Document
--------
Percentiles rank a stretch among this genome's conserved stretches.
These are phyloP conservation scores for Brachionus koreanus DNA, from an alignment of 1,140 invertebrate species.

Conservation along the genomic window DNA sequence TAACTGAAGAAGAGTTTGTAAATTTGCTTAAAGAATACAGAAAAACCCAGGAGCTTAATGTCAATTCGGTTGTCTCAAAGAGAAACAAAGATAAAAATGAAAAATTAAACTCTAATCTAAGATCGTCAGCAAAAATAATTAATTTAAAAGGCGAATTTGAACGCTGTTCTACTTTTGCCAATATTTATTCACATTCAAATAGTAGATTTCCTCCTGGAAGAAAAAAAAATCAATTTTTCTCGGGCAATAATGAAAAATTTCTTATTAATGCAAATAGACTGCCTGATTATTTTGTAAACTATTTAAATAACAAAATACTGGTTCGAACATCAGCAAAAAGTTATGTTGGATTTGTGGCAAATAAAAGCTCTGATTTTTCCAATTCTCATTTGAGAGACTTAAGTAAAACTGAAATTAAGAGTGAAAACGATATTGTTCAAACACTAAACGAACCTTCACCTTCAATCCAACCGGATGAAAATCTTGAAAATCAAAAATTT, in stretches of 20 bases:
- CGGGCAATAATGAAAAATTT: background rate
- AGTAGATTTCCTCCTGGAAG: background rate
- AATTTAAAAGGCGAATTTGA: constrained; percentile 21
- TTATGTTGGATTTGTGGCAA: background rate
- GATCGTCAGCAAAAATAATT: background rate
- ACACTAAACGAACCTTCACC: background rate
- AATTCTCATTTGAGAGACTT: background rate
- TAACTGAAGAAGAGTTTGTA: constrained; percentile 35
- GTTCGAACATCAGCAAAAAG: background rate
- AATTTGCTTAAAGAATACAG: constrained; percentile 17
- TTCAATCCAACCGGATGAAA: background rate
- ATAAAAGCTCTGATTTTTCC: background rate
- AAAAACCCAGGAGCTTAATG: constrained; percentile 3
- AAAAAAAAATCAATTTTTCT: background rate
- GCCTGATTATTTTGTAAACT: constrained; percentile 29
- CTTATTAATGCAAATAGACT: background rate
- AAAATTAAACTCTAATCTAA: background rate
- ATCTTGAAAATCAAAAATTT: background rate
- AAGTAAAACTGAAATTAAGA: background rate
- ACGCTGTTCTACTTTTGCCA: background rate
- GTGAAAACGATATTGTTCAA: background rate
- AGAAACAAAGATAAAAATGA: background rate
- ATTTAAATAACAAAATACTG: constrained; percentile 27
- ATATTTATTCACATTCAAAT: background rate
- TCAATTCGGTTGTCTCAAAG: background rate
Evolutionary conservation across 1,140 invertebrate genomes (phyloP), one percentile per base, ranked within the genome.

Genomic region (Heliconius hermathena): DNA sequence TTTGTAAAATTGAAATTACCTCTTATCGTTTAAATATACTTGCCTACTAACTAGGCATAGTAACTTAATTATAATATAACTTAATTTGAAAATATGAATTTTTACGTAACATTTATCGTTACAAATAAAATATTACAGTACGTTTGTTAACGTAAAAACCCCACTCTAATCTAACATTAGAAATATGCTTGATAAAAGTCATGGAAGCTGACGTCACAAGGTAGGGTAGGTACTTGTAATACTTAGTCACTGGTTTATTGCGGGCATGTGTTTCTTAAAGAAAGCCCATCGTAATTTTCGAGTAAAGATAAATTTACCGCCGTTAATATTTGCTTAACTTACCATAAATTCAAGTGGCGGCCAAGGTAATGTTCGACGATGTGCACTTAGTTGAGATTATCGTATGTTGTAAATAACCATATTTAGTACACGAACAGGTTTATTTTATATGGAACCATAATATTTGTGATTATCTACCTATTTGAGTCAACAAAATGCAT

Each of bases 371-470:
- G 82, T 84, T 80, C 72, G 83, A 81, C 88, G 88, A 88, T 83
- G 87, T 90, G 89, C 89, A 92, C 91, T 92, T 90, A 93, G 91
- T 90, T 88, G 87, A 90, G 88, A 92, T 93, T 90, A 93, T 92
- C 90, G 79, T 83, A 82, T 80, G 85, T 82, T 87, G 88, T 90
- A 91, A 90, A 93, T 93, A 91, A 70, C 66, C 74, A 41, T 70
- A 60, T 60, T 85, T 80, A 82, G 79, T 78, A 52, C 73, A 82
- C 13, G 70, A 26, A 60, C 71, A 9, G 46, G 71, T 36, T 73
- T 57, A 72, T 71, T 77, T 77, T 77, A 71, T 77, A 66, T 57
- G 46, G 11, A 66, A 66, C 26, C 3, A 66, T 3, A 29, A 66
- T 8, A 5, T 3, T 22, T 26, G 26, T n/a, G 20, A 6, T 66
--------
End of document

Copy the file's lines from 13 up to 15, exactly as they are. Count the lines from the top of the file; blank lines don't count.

- AATTTGCTTAAAGAATACAG: constrained; percentile 17
- TTCAATCCAACCGGATGAAA: background rate
- ATAAAAGCTCTGATTTTTCC: background rate